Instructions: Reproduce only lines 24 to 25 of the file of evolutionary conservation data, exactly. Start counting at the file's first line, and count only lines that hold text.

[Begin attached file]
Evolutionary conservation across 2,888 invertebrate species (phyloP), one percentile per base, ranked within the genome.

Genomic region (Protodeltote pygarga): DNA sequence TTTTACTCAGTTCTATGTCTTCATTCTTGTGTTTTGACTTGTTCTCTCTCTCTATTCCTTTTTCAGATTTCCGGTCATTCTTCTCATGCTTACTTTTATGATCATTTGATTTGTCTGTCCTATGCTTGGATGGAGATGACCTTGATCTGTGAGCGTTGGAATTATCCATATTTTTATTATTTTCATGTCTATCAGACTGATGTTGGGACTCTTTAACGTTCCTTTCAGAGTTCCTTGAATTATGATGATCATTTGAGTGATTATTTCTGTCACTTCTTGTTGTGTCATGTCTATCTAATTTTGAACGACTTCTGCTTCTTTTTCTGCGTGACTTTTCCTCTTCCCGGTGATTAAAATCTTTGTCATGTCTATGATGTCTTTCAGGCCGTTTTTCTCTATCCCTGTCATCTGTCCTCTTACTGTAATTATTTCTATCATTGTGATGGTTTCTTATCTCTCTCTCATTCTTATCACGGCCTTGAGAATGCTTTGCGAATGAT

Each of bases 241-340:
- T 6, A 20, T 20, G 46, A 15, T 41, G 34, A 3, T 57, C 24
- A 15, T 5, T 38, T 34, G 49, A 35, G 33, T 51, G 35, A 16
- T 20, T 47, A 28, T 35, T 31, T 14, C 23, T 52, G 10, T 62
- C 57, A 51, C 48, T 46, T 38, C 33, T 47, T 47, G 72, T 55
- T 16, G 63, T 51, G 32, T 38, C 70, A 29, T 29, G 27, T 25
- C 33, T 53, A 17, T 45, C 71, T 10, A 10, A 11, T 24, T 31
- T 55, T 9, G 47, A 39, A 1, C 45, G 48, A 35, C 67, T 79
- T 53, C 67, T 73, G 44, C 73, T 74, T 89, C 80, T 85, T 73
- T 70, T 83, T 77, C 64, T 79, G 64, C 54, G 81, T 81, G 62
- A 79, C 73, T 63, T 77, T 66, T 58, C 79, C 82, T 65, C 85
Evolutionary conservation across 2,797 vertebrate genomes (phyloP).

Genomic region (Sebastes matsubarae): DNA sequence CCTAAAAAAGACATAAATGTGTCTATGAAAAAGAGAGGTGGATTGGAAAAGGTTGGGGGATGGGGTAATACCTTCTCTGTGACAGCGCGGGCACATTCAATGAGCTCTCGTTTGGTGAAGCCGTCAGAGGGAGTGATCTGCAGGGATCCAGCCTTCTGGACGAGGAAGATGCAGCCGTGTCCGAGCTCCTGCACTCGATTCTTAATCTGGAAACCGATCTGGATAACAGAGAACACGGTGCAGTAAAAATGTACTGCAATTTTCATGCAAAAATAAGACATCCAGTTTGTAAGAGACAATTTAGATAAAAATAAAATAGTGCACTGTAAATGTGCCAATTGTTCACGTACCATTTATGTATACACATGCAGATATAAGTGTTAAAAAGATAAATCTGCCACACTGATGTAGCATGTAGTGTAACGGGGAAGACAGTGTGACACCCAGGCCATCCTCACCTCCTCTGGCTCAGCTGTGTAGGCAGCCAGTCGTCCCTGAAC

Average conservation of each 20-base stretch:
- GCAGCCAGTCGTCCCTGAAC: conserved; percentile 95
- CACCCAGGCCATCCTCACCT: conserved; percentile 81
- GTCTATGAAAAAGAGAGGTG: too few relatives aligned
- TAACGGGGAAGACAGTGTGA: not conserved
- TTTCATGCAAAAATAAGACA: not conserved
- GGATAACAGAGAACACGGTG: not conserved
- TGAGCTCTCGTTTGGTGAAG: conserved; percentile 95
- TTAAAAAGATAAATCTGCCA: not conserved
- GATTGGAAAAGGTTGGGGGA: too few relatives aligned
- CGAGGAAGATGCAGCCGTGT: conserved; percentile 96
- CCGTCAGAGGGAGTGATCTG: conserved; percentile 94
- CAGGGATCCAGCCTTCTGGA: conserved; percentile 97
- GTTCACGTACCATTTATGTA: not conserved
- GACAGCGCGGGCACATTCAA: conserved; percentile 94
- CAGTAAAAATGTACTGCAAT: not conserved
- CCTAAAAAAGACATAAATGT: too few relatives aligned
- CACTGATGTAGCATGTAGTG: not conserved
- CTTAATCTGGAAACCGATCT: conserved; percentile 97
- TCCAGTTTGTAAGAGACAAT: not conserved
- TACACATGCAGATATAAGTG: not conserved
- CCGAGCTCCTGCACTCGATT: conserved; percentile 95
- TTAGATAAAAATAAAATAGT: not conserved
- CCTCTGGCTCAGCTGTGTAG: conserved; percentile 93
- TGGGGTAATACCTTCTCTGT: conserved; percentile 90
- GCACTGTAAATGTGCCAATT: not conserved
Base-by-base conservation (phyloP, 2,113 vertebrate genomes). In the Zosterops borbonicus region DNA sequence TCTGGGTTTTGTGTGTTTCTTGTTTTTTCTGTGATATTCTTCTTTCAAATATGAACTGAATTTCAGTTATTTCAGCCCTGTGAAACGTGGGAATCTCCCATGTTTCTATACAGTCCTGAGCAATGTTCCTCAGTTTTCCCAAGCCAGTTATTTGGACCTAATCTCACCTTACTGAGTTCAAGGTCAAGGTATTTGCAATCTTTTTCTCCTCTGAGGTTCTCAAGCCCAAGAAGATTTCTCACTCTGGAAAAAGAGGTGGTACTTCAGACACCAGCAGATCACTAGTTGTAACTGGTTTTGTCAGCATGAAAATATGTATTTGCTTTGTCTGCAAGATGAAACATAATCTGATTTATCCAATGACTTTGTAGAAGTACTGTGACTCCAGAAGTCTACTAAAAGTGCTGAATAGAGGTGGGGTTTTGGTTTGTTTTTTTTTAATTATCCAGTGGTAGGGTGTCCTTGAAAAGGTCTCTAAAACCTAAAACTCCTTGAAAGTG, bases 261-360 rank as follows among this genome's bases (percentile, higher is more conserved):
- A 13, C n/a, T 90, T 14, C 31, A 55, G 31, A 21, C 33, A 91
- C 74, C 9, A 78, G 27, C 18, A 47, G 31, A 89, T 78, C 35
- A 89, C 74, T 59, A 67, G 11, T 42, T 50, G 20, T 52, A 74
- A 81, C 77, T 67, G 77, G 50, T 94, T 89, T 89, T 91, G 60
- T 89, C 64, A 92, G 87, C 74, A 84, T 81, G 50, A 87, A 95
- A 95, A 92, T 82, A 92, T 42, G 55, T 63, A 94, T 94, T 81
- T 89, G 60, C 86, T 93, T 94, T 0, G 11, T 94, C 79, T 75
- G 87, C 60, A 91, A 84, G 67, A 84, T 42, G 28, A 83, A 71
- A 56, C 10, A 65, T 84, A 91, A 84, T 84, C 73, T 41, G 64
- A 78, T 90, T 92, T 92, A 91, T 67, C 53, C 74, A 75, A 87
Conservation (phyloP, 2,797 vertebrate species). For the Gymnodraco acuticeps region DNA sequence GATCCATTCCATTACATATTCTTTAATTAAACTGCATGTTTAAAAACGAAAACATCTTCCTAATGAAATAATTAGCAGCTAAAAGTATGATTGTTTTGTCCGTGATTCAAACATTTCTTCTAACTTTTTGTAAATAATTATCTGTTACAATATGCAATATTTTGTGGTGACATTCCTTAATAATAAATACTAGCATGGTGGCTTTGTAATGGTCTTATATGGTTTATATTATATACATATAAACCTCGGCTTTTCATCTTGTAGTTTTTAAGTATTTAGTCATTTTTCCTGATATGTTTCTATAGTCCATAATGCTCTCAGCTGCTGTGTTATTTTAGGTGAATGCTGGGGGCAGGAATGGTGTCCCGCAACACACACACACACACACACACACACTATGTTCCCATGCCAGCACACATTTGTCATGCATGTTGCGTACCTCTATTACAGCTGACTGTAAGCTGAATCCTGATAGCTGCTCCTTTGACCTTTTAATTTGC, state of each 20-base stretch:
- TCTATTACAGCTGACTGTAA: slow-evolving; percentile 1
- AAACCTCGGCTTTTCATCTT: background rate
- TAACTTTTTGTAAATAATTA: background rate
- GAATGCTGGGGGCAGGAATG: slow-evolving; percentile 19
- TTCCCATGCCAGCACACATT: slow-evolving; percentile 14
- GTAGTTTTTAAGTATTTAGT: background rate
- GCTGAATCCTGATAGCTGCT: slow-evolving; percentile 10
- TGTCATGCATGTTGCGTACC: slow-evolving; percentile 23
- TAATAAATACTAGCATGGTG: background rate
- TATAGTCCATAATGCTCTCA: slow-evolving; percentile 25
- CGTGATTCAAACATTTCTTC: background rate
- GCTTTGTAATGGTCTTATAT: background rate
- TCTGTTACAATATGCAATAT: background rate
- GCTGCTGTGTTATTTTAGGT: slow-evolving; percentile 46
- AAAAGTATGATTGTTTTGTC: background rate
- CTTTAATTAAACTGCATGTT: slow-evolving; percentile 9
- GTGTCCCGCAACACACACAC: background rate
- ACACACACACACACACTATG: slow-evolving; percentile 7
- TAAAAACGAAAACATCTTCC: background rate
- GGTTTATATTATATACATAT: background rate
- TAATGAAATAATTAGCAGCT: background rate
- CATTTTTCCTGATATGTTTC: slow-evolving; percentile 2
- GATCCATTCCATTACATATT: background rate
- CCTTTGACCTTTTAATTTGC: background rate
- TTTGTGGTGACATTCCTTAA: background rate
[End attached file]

- TTAAAAAGATAAATCTGCCA: not conserved
- GATTGGAAAAGGTTGGGGGA: too few relatives aligned